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European Muslims and the Quest for the Soul of Islam By: Mustafa Akyol
New Europe Review | Tuesday, November 16, 2004


There are about thirteen million Muslims living in Europe, nearly all of them law-abiding citizens. Since September 11, 2001, however, European Muslims have been seen as potential base for a radical, anti-Western ideology founded on a crude misinterpretation of Islam that has nothing to do with true Islamic faith and is rejected by the majority of Muslims worldwide. The contest between these two views of Islam may define the course of the 21st century.

Unlike Muslims in the United States, who belong largely to the middle class, most European Muslims are economically disadvantaged, poorly integrated and tend to cluster in closed communities. They are predominantly post-World War II immigrants, who arrived as manual workers. They migrated from poor countries and were among the poorest even in their native societies. Turkish workers in Germany, for example, came from the least-developed areas of Turkey and they experienced an enormous cultural shock when faced with a highly modernized, secular German society. (They would have experienced a similar shock had they migrated to Istanbul instead of Berlin, Cologne or Hamburg.) When I was in Germany several years ago, I was surprised to learn that some of the immigrants that came there during the late 50's or early 60' are still unable to speak German. This underscores their deep cultural isolation, which is even stronger among many Pakistanis and Bangladeshis in the United Kingdom, North Africans in France and Spain and Muslims from the Middle East throughout Europe. This cultural and linguistic isolation is further deepened by racial differences.

Many immigrants tend to accept this separation. Older people try to maintain their traditional lifestyles in a foreign land. Many of their children adopt Western ways but even they live with a peculiar sense of double alienation: neither the lands of their fathers nor the new countries of residence seem a true home to them. They are, as the French political scientist Oliver Roy says, "culturally uprooted".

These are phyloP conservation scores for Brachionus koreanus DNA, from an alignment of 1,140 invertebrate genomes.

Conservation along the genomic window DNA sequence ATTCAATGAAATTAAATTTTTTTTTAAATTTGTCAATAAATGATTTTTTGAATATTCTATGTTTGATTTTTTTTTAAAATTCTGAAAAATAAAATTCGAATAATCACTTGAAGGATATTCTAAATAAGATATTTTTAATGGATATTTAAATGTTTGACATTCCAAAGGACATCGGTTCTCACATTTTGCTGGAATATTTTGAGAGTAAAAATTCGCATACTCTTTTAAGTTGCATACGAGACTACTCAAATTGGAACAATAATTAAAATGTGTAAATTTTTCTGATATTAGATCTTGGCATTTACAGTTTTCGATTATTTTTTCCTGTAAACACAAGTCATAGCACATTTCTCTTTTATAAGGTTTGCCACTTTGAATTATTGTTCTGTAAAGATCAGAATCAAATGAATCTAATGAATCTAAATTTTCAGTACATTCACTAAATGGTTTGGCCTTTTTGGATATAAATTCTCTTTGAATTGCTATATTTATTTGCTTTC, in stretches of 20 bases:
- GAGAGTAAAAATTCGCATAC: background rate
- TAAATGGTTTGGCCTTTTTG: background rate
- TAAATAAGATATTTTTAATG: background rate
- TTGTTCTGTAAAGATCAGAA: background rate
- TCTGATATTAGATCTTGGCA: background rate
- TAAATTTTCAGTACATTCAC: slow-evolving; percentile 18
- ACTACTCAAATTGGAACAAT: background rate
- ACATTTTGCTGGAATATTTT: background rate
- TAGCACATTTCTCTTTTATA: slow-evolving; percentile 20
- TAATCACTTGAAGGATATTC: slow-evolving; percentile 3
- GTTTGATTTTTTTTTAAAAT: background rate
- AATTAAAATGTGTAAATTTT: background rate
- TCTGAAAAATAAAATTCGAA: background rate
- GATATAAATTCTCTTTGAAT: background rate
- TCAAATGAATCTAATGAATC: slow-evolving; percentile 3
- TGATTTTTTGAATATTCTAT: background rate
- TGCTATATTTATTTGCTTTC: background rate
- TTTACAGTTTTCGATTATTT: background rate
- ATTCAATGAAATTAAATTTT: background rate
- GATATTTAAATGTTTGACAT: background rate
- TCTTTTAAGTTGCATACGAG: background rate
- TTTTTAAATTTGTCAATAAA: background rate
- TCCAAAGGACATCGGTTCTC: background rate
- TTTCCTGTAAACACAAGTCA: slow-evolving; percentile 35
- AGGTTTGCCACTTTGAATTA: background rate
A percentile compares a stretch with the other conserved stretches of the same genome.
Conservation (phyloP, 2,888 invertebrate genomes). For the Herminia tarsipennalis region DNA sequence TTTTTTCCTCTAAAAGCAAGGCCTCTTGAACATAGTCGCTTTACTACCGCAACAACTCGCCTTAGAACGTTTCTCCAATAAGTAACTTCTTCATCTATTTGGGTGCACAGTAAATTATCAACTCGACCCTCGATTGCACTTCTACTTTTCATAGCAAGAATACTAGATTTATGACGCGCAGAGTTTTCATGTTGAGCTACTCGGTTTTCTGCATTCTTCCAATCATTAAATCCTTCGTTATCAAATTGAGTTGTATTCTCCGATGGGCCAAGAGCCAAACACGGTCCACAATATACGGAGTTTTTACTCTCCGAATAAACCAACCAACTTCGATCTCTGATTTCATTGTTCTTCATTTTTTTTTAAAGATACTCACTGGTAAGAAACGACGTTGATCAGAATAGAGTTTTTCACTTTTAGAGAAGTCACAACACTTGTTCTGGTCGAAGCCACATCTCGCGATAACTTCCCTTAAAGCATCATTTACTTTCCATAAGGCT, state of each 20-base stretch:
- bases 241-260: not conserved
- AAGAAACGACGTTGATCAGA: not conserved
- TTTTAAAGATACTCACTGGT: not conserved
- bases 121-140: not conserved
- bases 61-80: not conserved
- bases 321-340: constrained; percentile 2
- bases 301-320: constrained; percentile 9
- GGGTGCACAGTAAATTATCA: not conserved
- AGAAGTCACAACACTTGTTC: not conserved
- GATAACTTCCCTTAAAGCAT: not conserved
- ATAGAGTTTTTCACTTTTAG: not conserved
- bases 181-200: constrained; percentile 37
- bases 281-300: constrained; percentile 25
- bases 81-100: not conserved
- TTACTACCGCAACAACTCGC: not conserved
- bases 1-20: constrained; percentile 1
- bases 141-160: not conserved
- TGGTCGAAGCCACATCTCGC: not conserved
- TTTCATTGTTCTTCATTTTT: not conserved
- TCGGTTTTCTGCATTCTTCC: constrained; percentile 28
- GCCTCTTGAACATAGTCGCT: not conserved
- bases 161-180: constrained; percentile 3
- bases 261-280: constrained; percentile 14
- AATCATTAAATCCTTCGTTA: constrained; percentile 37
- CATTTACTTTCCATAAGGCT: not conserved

Another reason of this homelessness is that these young European Muslims lack an interpretation of Islam that would be compatible with modern life. Many of them find a middle ground between Islamic traditions and Western lifestyles, but since those attempts do not have a doctrinal basis, they create a sense of guilt in people living in cultural crossroads. This guilt leads some of them to embrace the most radical interpretations — or rather misinterpretations of Islam paddled by itinerant imams from Saudi-funded madrassas. Most of the 9/11 conspirators in Europe were just such born-gain "neo-fundamentalists," to use the term introduced by Oliver Roy.

Roy emphasizes the difference between neo-fundamentalism and what is usually called "traditional" Islam. He points out that neo-fundamentalism (or Jihadism) is based on political slogans, not theological arguments, and defies many established Islamic laws. Traditional Islam, for example, is very outspoken on the need to assure the safety of non-combatants in warfare. Acts of terror against civilians are a clear violation of this principle. Bernard Lewis, one of the most prominent Western experts on Islam, says that the attacks of September 11 have "no justification in Islamic doctrine or law and no precedent in Islamic history."

Other scholars have also noted the discrepancy between Jihadism and traditional Islam. Daniel Pipes, one of the foremost experts on the issue, says: "Traditional Islam seeks to teach human beings how to live in accord with God's will; militant Islam aspires to create a new order."

Why the sudden appeal of Islamic neo-fundamentalism to some young Muslims? Three general answers are usually provided. The first one points to the widespread poverty and desolation of the Muslims living in Europe and the Islamic world in general. That claim, however, requires some explanation, because it has also been noted that most radicals and terrorists do not come from among the ignorant poor but from educated and prosperous classes. Daniel Pipes concludes, correctly, "poverty doesn't create terrorists." But he further notes that the plight of the Islamic masses is an important factor in the ideological make-up of militant Islamism. Just as leftist intellectuals, who often came from bourgeois families, fought capitalism in the name of "the proletariat," so well off and educated Islamist militants believe they sacrifice themselves for the sake of the impoverished, oppressed umma, the worldwide Muslim community.